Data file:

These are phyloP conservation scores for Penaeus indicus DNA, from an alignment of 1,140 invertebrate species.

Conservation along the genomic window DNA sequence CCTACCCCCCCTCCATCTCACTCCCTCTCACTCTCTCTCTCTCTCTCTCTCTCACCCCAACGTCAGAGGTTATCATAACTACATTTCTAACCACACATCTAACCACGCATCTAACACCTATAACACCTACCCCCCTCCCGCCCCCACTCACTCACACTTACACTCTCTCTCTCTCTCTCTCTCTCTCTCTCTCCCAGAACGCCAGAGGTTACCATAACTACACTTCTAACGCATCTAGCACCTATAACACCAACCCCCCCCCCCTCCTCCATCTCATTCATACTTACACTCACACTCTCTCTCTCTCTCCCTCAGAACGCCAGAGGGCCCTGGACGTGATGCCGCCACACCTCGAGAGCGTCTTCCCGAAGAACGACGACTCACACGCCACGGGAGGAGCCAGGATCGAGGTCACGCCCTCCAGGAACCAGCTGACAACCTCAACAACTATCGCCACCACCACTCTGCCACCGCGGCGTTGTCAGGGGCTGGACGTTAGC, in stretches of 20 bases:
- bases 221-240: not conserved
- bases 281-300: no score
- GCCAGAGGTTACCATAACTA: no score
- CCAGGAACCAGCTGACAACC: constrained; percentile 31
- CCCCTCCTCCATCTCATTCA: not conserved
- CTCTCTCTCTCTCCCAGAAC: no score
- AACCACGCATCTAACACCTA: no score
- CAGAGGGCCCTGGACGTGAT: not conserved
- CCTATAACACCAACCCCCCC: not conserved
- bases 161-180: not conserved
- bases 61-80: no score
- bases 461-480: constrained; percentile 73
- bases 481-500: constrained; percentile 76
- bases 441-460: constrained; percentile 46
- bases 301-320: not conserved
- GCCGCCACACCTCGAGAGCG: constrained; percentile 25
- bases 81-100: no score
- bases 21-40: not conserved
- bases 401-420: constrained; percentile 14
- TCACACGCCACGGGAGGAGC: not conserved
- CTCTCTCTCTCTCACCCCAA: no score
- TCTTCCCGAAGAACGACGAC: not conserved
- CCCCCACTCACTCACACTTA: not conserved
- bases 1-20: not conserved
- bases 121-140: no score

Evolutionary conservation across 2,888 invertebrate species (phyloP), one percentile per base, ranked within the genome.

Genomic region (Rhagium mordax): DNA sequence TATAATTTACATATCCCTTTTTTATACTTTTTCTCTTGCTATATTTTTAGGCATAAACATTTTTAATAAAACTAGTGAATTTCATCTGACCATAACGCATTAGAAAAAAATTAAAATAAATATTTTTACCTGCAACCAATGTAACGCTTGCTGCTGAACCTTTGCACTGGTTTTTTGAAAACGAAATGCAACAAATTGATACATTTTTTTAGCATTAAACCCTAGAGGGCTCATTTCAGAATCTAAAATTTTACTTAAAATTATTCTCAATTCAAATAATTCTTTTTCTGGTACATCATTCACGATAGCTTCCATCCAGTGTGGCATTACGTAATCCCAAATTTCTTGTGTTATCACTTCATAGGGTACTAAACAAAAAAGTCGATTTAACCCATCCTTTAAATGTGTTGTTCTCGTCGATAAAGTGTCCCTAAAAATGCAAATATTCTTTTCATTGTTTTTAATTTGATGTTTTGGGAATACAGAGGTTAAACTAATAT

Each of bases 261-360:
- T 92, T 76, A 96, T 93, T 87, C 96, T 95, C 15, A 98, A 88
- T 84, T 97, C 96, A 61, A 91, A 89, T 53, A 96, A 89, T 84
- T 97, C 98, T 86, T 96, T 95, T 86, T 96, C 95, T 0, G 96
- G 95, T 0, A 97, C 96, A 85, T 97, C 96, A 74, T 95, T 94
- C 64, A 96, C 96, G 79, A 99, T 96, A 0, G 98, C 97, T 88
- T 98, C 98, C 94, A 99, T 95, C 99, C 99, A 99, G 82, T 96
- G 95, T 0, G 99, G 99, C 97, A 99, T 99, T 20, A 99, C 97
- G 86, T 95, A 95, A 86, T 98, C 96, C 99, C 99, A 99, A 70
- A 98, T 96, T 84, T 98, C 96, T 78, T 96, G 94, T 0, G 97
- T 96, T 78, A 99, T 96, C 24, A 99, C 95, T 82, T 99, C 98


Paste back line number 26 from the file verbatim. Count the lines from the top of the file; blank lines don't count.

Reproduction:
- bases 1-20: not conserved